EPYC 72F3 vs 5800X

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Apr 22, 2011
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Viable competitor?
72F3 boosts to 4.1 but is it overclockable? Has 256MB L3 Cache vs 32MB on the 5800X.

What socket is it, anyone know?

EPYC 73F3 with 16 cores 256MB L3 Cache also looks tasty.
 

lopoetve

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Oct 11, 2001
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It's on SP3 - generally only server motherboards (and a couple of dedicated workstation boards). What's the use case? If you're thinking desktop, you'll be disappointed - likely no overclocking, the boards are finnicky and painful to work with unless used as a server, tend to have compatibility issues with normal desktop kit (like video cards and sound cards), and really aren't designed for anything EXCEPT a server.

I'll also add - it tends to be sold WITH the motherboard. Biggest vendors on that for white box space are ASRock Rack and SuperMicro - might see one from Gigabyte, Tyan, or ASUS (rare) too.

Unless you need an AI workstation - I wouldn't.
 

lopoetve

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Have a source or just assuming?
It's a server chip. Results on Epyc have... not been great for that from what I've seen, but it's also not something most people try (I looked around a bit before deciding to go with the SoC version a few months back - still haven't picked it up). Rome tended to be extremely expensive for folks even on the enthusiast spectrum (and this is from a guy with both a 10980XE and 3960X), and the motherboards (again) are shit for what you want to do. Basic things like getting a good 3d card to work with games is hit-or-miss, same for audio cards or consumer USB devices a lot of the time (outside a keyboard or mouse). They're not tested or supported for any of that, so there's no effort to try (doubly so when most of the CPUs have either been somewhat flawed (first gen Epyc), or extremely expensive (Zen2 Epyc)). This is where TR Pro and TR are supposed to live - why buy epyc when you can get one of those?

You can give it a shot, but you're going to have a really hard time getting anywhere - when the CPU costs $4000+ for most of them (the new, smaller socketed Epyc is relatively uncommon - most were 32C+ by design), no one put in the effort to figure out how to do any of that. Especially when you still had a server as a result - that sucked for anything on desktop.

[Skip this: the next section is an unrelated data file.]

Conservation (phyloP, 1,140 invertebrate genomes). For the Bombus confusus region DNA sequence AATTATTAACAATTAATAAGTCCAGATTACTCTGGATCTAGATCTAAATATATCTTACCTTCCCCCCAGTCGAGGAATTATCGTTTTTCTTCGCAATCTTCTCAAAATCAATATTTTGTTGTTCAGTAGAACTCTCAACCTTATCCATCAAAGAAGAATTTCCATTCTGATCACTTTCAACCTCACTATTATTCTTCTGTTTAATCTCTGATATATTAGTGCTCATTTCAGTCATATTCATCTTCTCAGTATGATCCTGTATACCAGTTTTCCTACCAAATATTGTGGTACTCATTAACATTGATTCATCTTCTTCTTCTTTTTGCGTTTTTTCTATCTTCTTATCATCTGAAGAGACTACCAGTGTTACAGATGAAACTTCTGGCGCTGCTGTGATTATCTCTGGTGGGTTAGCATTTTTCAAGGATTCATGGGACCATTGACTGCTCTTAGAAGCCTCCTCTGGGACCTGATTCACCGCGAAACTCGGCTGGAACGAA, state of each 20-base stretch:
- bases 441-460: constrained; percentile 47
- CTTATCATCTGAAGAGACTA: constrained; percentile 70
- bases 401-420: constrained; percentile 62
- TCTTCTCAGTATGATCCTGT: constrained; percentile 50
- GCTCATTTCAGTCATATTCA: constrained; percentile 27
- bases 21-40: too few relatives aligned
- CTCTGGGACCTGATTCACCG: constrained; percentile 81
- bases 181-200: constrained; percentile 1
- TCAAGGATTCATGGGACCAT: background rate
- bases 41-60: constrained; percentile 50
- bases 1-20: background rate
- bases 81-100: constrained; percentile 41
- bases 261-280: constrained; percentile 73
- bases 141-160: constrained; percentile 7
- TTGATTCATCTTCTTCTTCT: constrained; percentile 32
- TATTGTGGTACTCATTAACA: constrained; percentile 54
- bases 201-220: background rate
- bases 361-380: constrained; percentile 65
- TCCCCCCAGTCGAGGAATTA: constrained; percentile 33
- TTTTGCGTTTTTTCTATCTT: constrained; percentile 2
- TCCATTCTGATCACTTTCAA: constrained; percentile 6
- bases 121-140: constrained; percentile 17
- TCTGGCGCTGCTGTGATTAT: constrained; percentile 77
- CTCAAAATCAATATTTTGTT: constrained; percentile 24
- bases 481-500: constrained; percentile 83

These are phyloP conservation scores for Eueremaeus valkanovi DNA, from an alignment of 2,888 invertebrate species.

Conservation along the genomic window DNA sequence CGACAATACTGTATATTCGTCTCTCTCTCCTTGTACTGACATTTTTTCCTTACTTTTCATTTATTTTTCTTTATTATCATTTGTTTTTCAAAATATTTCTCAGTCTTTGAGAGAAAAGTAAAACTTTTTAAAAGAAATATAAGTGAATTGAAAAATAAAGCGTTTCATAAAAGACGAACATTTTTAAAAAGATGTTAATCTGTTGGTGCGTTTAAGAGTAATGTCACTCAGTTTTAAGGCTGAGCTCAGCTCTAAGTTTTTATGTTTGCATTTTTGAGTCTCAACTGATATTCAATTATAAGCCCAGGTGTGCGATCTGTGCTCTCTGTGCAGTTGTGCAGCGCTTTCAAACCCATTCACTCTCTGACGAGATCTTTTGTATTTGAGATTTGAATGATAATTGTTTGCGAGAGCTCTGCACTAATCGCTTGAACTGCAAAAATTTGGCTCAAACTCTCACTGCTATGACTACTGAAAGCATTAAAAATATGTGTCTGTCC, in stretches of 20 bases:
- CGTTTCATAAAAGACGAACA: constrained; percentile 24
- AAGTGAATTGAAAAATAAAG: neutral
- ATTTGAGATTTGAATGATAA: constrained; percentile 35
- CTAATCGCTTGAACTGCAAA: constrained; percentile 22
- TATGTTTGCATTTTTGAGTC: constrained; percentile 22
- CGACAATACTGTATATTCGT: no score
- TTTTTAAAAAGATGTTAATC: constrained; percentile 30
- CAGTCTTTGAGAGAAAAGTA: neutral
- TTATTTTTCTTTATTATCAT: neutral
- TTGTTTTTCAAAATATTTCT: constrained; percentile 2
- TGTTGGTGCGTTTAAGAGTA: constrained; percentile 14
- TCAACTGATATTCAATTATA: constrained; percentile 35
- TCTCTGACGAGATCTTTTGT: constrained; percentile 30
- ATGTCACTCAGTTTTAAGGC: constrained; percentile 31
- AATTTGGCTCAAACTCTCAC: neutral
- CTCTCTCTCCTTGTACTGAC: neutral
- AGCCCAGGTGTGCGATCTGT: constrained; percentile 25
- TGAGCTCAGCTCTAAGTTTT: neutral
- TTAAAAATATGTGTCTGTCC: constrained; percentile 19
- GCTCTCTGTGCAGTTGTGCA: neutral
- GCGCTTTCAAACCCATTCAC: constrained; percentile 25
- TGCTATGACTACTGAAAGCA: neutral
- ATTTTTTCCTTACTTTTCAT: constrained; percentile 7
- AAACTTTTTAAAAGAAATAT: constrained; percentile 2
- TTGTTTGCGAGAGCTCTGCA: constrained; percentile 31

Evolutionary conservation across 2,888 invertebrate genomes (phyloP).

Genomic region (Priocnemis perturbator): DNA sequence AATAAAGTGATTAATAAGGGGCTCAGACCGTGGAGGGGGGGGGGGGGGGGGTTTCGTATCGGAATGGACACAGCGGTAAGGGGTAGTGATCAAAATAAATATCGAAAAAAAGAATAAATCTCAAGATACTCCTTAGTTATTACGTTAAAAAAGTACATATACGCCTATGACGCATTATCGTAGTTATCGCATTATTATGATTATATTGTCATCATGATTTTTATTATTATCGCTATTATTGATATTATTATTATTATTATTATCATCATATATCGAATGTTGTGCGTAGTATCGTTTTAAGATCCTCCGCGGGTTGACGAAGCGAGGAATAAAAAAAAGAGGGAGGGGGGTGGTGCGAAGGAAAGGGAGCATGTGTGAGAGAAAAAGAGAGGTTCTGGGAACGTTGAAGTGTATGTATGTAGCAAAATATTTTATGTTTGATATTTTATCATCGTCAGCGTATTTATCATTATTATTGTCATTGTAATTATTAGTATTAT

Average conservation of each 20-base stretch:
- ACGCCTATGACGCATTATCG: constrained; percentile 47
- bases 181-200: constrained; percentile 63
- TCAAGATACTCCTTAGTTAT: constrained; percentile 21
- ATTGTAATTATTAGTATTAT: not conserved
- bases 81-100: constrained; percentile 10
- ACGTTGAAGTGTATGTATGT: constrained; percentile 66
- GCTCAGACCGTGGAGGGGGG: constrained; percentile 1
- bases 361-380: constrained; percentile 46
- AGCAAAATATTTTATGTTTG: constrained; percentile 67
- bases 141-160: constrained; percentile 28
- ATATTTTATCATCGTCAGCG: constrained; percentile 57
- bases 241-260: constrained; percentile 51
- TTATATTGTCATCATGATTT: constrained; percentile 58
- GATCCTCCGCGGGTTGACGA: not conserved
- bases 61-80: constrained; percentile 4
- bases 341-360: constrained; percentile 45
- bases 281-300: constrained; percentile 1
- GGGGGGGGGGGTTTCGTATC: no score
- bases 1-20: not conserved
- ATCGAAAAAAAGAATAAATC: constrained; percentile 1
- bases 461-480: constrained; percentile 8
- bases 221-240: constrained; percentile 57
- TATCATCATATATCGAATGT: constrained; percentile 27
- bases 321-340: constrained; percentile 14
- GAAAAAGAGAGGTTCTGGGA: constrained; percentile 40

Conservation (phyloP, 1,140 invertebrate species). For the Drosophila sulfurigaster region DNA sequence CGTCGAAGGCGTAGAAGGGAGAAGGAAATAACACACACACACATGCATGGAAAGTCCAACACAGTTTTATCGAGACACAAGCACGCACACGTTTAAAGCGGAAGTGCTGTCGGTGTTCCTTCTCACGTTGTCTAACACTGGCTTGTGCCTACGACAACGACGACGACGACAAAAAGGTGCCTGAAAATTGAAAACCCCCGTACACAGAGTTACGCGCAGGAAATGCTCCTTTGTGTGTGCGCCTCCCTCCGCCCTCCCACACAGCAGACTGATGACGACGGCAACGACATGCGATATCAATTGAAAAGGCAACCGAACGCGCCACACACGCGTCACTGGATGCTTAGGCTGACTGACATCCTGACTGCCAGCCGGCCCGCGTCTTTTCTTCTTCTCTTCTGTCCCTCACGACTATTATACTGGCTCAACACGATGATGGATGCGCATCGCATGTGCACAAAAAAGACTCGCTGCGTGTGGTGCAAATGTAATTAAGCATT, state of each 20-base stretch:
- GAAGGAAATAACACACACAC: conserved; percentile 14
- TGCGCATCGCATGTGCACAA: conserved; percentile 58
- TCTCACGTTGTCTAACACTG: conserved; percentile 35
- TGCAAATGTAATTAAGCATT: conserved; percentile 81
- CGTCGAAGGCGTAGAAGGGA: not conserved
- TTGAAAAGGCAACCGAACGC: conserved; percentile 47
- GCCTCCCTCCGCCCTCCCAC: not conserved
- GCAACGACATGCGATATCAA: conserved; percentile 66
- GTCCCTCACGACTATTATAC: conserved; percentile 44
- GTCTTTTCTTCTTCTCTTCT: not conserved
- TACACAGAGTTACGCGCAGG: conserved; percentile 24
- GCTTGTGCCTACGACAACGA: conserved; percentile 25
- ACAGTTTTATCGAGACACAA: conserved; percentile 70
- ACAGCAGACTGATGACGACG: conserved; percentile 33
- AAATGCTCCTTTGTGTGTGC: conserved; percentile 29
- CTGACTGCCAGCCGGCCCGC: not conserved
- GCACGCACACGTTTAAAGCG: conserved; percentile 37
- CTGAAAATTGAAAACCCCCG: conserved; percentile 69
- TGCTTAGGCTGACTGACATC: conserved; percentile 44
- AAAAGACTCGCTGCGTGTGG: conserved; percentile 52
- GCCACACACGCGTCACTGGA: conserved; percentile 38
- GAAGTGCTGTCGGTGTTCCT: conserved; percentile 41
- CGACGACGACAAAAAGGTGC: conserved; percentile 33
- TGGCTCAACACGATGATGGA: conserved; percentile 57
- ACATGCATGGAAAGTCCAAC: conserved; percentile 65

kirbyrj

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Don't they make the Threadripper platform for what you're looking for? Seems like you'd get what you want unless you do something extremely cache intensive.
 

bwang

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Not what you want for a desktop - the 72F3 is 8 dies with one core per die, targeted at per-core-licensed database software that benefits from a huge cache. If you really want one, you can buy a 3990X, then disable all but one core per CCX for the same effect.
 

bobzdar

[H]ard|Gawd
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Jun 6, 2003
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1,835
Yeah, tr pro is a much better fit. Pretty much everything Epyc has but with chipset for connectivity and desktop/workstation use in mind. Only problem is you'll likely have to wait until the fall/winter for the zen3 version. If you don't need the 8 channel ram and can live with 'only' 64pcie lanes and 512GB ram, go threadripper. There's really no purpose for Epyc outside of servers now that TR pro is available.
 

mashie

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mashie

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Wow. Was way off. Didn’t think they were making competitors to the specialized xeons for amd
The speed optimized EPYC's were introduced a couple of months after the 7002 series launch and priced accordingly.
 

lopoetve

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Yeah, in my side of the world, the core count models matter - less so the specialized ones (those still tend to automatically fall to Intel).
 
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